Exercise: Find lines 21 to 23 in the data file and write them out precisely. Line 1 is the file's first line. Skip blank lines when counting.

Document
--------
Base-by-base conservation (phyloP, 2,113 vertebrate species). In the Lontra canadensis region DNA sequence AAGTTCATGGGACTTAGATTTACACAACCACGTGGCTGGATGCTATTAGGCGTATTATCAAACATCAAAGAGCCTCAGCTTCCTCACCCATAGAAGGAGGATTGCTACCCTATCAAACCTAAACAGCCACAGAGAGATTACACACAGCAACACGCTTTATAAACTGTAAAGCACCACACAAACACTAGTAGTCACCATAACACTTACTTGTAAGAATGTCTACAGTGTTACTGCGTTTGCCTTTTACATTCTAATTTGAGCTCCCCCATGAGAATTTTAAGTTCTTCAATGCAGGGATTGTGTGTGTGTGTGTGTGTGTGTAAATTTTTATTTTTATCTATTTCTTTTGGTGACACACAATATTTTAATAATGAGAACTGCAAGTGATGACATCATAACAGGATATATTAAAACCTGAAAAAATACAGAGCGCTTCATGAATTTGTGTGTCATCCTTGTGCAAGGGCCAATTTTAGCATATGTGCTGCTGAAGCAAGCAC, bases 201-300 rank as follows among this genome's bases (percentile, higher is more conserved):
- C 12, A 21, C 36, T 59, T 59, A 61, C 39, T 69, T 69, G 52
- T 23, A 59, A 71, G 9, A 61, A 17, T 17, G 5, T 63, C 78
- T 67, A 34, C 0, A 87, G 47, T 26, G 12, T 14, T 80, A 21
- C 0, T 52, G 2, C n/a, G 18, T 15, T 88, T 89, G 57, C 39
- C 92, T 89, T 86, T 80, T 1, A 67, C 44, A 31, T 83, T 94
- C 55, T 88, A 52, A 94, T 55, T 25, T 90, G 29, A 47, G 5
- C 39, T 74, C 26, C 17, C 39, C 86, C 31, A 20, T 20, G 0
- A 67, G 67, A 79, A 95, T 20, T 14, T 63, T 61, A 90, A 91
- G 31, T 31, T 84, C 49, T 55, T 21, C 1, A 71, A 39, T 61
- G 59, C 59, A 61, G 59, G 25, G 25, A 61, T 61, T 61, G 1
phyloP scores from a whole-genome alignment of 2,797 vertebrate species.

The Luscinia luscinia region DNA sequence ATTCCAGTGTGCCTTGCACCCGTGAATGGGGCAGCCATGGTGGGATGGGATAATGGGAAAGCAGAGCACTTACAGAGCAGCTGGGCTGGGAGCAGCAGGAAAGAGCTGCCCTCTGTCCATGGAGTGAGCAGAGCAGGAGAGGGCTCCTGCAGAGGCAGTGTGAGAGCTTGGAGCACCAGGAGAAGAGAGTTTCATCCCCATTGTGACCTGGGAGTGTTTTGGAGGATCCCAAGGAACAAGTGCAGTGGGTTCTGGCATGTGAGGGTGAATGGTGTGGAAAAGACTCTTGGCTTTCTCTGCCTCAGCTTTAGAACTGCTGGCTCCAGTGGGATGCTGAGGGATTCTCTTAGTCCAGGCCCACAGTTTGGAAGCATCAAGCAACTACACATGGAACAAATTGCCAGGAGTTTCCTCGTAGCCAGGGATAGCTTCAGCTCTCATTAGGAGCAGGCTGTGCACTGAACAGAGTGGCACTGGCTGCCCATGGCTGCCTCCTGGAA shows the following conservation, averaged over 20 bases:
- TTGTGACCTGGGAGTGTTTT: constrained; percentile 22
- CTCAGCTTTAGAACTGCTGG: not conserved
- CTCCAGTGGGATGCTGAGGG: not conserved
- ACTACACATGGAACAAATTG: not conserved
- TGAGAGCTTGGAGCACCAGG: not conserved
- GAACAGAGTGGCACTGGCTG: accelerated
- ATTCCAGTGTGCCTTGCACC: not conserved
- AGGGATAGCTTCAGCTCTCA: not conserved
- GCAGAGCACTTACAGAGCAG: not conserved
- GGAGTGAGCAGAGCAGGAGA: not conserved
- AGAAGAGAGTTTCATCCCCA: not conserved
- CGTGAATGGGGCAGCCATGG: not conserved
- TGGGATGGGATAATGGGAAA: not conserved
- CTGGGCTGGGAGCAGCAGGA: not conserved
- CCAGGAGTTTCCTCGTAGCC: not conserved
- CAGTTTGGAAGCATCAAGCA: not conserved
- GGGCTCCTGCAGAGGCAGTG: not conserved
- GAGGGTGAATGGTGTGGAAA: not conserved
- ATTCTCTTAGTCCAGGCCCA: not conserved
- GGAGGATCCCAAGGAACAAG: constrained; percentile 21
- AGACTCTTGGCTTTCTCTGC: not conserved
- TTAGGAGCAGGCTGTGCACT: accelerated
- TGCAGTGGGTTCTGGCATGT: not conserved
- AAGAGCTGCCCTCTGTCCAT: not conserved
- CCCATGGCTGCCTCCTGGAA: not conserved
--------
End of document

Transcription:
- AGGGATAGCTTCAGCTCTCA: not conserved
- GCAGAGCACTTACAGAGCAG: not conserved
- GGAGTGAGCAGAGCAGGAGA: not conserved